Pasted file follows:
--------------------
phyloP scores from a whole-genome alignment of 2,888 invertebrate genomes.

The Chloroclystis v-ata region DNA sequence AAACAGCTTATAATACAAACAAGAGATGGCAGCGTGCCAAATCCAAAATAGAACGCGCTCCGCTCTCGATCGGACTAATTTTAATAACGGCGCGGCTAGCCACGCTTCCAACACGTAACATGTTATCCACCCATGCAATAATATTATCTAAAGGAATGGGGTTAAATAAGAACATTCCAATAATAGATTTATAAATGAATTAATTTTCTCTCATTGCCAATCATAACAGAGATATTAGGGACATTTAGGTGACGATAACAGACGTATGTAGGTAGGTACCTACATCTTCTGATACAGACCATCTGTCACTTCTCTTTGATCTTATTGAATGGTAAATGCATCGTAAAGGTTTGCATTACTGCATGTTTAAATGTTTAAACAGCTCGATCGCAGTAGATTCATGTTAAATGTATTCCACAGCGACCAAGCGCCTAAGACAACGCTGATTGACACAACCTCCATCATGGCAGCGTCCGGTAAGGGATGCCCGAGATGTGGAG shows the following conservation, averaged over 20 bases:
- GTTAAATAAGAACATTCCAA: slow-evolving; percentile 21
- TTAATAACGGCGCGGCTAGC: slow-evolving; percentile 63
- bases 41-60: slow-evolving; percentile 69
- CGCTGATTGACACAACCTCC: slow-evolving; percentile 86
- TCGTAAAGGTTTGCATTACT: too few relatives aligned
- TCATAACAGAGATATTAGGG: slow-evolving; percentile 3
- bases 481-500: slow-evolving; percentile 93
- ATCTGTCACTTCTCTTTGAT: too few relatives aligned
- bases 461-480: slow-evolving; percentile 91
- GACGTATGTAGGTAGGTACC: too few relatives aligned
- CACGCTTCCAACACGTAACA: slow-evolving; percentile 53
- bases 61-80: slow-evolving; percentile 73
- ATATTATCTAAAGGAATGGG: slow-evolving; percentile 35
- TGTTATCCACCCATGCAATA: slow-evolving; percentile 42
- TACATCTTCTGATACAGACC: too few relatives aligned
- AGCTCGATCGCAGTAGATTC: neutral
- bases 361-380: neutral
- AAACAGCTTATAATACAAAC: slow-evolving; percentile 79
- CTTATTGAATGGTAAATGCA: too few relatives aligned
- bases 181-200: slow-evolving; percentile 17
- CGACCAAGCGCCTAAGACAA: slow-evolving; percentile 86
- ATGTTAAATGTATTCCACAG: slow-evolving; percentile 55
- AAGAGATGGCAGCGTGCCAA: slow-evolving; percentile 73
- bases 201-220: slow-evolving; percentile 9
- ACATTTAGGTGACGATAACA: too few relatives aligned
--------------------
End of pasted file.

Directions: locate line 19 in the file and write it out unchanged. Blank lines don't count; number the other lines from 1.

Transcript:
- bases 361-380: neutral